Breakfast Plays: Matterhorn
Amy Rhianne Milton
Matterhorn features an all-female creative team under the direction of Debbie Hannan who take the audience into a dystopian nightmare greatly enhanced by a powerful soundscape from Kim Moore.
In a terrifying new reality, workers spend much of their time fishing body bags out of a river for burial.
Wanderers are suffering from a kind of post-apocalyptic amnesia that leaves them with no sense of time, although it may be time itself that is bending given that one woman has apparently not yet given birth after five years of pregnancy.
What initially sounds fantastical suddenly becomes more personal when, on opening a body bag, Helen Katamba’s Casey discovers the corpse of her sister Freya, played by Karen Fishwick.
As events unfold, mysterious lights hang portentously but possibly hopefully over the planet, overseeing what soon become no fewer than three grim futures.
The action then switches to a second reality in which we witness Freya’s efforts to save humanity and bring the world back on track from whatever disaster has caused a predicament that mirrors, but is considerably worse than, our own pandemic woes. To do this, she attempts to utilise the power of the mysterious Cathedral.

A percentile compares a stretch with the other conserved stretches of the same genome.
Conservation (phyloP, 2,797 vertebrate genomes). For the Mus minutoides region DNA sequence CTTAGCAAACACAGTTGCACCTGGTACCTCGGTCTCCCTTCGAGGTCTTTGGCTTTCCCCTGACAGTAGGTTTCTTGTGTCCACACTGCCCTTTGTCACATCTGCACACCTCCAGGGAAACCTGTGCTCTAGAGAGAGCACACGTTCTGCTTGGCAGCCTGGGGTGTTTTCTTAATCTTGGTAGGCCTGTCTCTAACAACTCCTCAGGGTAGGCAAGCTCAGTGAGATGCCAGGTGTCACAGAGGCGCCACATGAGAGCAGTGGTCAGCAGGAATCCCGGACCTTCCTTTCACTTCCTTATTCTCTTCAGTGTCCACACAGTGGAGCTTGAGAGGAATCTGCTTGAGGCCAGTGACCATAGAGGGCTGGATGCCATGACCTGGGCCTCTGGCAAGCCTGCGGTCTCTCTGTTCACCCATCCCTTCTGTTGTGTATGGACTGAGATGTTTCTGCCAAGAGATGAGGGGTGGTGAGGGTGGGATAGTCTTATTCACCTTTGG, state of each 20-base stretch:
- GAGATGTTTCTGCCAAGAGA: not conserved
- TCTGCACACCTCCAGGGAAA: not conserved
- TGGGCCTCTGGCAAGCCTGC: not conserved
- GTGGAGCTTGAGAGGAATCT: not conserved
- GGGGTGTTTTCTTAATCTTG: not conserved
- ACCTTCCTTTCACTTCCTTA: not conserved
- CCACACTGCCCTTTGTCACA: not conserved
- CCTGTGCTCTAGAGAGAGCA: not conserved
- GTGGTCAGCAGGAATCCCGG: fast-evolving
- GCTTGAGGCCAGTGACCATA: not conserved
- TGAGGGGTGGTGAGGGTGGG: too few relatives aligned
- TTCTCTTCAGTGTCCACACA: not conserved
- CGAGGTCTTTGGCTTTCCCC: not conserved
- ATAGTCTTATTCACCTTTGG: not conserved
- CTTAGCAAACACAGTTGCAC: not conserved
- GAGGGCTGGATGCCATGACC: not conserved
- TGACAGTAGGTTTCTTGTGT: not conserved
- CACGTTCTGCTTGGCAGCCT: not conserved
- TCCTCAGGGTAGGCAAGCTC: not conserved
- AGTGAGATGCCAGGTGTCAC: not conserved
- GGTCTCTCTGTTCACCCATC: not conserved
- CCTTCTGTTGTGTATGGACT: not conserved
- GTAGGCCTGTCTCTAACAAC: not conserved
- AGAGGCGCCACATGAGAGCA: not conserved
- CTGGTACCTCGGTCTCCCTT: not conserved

To increase the mystique, the play moves into a further reality with yet another scenario involving the same three characters, Freya once again struggling to come to terms with the latest incarnation and the hope offered by their father, an important but lost figure.
The drama that develops in at least one reality becomes a tussle for humanity between Casey and her comrade, Morrigan, played by Laura Lovemore.
Matterhorn is a complex play to follow as a podcast but contains more than enough ingenuity and intrigue to keep people listening through its 40-minute duration. It might eventually expand to become a great TV series or movie.
Reviewer: Philip Fisher